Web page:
>>>
                      >>>
                      >>>
                      >>>
                      >> Tony,
                      >>
                      >> First off off in reference to Global Zones - You have 2 root's you can
                      >> implement.
                      >> They are:
                      >>
                      >> Whole Root - Which Containers do no inherent anything from the Global
                      >> Zones they are treated separately
                      >> Sparse Root - Are containers that do inherent everything from the Global
                      >> Zones,
                      >>
                      >>
                      > Phillip, I think the confusion comes for the terminology (like most
                      > arguments, the cause is the lack of a common metaphor!)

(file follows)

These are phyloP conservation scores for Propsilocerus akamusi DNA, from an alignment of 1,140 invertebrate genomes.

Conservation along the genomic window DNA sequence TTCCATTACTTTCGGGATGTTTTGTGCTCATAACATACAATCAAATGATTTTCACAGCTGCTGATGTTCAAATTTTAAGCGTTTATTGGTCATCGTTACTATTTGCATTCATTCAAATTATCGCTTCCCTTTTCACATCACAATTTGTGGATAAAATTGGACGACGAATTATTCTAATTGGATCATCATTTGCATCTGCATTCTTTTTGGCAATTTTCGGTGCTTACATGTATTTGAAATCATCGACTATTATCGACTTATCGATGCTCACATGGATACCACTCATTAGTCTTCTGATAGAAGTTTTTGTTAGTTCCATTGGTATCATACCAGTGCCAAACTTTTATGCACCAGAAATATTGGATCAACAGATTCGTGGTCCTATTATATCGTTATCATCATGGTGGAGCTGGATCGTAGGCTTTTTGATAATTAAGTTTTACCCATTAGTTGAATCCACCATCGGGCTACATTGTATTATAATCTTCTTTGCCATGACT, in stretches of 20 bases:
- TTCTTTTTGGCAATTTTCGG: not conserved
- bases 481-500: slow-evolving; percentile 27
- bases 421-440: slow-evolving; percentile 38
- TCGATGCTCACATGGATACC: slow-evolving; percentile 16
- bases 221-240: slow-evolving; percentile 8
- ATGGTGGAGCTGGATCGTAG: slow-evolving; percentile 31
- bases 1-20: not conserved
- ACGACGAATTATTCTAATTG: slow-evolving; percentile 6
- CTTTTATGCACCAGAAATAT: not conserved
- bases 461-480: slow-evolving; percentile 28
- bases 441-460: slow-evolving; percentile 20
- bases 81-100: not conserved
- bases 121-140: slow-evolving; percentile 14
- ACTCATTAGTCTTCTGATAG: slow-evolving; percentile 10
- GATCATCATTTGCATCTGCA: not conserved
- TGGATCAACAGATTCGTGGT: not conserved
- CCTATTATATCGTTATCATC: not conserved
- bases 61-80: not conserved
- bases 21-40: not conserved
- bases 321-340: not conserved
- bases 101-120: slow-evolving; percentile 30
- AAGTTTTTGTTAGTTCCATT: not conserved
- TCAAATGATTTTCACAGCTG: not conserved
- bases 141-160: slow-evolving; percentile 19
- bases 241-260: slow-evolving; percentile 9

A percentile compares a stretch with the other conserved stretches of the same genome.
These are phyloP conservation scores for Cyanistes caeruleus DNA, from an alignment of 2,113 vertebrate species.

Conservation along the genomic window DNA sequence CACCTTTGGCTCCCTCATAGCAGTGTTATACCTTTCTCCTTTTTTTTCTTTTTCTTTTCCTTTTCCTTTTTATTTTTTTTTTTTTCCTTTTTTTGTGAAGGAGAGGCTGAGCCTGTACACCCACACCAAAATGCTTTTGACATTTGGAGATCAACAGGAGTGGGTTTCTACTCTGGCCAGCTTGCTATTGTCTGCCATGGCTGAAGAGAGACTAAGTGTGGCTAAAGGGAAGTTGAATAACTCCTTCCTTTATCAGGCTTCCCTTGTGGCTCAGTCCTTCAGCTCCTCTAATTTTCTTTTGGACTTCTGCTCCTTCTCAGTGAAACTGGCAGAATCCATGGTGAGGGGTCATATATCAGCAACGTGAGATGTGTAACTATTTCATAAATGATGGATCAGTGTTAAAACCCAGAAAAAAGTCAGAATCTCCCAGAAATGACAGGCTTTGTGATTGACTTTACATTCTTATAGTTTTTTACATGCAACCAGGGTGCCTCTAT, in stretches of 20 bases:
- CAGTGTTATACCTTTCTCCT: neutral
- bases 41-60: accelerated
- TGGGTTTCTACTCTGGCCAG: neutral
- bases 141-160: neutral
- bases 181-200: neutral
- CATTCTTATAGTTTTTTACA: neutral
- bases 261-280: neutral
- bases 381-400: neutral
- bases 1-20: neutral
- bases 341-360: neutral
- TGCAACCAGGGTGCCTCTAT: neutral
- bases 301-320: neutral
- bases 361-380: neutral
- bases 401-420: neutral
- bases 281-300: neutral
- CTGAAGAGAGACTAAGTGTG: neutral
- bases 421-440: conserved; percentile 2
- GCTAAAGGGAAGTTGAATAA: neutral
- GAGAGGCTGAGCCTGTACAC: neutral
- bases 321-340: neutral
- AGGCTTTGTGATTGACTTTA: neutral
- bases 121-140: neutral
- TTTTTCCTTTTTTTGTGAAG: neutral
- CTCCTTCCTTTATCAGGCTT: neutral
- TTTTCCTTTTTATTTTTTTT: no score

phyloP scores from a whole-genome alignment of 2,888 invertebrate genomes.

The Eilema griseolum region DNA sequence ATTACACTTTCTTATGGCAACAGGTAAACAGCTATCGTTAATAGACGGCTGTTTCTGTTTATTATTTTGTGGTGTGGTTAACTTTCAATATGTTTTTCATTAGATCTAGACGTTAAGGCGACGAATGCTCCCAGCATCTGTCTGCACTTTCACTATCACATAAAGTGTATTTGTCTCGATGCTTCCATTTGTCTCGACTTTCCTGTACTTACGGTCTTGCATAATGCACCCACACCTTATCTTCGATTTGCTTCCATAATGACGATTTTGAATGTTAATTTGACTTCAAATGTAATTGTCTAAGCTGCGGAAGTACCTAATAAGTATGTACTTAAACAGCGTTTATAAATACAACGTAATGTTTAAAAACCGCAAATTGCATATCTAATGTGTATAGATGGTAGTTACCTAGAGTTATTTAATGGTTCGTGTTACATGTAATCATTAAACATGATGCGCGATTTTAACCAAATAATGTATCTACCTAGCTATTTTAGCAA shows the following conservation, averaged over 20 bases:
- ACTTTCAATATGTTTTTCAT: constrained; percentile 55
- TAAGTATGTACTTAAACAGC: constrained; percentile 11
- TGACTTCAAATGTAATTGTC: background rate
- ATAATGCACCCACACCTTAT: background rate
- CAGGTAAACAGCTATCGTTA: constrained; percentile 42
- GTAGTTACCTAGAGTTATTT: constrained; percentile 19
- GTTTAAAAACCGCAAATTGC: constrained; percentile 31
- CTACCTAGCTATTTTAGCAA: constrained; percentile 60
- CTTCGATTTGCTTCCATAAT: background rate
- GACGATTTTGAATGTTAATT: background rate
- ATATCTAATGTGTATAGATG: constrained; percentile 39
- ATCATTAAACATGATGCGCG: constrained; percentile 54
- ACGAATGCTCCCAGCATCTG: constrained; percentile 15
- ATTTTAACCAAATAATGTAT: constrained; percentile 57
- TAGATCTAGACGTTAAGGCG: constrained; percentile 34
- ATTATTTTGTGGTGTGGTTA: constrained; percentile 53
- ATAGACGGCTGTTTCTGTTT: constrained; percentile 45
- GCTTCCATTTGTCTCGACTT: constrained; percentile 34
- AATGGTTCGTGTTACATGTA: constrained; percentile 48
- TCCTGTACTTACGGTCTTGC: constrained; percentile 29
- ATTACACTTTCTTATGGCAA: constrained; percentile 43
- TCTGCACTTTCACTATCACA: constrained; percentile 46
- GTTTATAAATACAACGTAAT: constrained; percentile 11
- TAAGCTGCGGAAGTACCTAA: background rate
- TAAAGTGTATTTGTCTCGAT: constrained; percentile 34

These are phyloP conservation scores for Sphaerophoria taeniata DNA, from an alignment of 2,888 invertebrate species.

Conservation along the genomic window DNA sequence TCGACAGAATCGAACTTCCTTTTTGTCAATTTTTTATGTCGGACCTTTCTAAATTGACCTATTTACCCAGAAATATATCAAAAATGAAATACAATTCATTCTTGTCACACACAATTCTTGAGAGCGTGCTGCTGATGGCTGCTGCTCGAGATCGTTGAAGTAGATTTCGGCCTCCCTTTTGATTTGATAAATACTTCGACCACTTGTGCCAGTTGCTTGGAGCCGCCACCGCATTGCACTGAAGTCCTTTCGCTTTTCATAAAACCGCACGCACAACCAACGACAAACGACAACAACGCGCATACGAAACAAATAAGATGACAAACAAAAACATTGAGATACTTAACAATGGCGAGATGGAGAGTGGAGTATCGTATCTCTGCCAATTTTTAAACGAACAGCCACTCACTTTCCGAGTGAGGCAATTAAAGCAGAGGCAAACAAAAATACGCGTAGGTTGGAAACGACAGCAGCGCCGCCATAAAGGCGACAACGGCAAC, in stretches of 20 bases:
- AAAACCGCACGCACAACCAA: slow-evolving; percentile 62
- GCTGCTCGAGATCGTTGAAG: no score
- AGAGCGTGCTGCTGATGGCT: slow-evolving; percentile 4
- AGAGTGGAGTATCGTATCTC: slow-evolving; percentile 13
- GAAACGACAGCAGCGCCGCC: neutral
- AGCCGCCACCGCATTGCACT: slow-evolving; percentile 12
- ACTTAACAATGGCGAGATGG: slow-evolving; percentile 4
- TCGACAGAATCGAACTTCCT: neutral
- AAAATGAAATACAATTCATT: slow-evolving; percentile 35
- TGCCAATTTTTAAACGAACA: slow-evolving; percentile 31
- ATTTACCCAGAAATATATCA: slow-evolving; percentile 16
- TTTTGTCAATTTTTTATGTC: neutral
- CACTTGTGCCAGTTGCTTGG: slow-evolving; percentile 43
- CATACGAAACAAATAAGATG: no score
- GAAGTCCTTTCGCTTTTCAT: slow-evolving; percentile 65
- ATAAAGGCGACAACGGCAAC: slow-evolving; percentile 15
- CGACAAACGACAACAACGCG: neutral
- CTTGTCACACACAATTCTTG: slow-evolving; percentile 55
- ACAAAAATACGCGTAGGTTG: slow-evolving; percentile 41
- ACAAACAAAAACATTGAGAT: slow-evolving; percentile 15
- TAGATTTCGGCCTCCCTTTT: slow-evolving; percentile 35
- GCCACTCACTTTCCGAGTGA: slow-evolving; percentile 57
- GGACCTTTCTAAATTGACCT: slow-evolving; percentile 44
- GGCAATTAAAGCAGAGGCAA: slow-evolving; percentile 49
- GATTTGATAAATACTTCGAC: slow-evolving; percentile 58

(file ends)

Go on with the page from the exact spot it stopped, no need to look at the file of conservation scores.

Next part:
>
                      > A Solaris installation has one zone, the Global Zone. These is only
                      > one Global Zone.
                      >
                      > Whole Root and Sparse Root are the two types of user created Non-global zone.
                      >
                      >
                      Ian,

                      That may be..That is correct. what you have stated. Thanks.

                      Sorry Tony .....

                      Phillip
                    • Chad Leigh -- Shire.Net LLC
                      ... The workstation VMWare is more akin to the ESX/ESXi hypervisor version except that the VMWare container runs in a process on top of an operating system
                      Message 10 of 13 , Aug 4, 2009